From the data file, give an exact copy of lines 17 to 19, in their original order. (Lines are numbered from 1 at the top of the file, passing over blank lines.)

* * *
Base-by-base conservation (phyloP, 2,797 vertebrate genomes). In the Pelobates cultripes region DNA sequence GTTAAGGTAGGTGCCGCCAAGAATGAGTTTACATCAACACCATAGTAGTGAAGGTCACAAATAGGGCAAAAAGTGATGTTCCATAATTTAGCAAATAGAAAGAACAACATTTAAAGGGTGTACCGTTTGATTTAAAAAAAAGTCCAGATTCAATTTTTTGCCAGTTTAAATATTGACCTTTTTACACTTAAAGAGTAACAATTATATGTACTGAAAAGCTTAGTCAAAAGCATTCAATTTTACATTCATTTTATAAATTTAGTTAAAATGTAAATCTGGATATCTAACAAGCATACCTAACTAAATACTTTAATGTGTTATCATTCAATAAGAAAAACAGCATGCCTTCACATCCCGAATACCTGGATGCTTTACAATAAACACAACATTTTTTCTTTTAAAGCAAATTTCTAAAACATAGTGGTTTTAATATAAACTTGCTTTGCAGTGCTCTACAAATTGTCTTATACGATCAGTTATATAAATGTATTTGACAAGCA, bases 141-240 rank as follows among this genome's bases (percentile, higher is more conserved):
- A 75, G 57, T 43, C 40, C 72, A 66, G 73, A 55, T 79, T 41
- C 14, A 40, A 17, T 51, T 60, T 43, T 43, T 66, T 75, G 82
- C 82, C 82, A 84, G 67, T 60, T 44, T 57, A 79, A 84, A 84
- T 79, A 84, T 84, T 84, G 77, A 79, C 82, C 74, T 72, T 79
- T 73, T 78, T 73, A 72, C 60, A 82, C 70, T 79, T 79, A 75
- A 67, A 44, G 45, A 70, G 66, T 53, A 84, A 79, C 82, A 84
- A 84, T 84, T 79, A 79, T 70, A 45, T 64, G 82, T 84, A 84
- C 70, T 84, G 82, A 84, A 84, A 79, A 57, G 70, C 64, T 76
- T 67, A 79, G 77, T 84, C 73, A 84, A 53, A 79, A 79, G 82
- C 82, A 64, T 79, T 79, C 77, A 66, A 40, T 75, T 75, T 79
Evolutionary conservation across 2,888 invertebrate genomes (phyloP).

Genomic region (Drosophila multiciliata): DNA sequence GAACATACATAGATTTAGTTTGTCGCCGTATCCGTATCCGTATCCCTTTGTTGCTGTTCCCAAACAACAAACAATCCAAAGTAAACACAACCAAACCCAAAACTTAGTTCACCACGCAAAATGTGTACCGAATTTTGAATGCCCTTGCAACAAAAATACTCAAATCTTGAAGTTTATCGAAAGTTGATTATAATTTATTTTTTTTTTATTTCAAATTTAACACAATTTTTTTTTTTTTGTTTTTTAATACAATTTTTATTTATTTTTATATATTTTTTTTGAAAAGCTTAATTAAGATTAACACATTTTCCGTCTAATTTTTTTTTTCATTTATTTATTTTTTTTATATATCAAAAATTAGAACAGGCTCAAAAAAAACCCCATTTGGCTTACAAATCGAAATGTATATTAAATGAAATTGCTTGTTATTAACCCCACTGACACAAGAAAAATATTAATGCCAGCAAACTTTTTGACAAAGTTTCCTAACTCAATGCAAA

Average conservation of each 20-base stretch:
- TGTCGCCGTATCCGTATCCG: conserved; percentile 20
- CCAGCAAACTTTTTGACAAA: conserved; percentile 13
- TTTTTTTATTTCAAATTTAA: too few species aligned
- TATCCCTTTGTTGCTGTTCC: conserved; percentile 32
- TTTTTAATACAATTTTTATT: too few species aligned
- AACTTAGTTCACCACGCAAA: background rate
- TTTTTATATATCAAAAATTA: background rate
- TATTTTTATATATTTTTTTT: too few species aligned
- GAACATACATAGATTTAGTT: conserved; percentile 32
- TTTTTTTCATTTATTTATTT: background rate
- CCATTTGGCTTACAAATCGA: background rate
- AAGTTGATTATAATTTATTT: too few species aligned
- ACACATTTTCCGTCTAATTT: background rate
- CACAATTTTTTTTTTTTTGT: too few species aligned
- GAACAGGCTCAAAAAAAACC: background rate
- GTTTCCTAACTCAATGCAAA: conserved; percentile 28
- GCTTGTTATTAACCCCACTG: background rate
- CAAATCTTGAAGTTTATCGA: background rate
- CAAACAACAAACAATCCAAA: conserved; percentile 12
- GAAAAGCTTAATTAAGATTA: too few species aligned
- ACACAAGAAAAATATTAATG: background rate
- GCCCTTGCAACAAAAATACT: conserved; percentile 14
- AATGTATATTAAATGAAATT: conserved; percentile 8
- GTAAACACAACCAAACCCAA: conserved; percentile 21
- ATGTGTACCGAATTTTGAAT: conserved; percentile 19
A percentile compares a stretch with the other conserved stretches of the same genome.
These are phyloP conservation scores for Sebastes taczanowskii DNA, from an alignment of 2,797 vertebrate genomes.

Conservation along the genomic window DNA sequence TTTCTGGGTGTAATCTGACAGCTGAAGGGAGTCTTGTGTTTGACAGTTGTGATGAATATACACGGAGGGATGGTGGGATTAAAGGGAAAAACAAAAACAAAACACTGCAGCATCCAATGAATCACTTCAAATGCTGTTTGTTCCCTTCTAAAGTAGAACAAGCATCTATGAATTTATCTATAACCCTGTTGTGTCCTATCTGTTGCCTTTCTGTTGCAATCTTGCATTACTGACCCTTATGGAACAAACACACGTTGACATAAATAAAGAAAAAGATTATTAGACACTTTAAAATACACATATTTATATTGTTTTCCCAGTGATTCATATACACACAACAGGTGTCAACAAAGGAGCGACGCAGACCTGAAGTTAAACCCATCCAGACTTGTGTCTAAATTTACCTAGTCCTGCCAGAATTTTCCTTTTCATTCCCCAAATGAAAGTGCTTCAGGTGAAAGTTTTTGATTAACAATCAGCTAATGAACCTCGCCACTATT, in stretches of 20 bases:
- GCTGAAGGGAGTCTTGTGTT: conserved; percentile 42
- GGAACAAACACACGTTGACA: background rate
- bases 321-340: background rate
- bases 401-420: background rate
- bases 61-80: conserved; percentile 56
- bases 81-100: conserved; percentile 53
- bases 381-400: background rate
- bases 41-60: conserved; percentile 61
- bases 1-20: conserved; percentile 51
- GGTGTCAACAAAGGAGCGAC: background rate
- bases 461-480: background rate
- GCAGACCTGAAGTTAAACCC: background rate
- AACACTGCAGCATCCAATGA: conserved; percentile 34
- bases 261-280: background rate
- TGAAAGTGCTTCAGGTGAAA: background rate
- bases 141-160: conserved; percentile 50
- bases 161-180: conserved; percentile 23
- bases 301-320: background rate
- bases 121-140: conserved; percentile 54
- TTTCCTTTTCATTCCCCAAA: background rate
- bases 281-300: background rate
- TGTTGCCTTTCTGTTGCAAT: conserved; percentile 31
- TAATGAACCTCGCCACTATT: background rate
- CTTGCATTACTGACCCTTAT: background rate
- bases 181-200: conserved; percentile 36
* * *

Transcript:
- TTTTTTTATTTCAAATTTAA: too few species aligned
- TATCCCTTTGTTGCTGTTCC: conserved; percentile 32
- TTTTTAATACAATTTTTATT: too few species aligned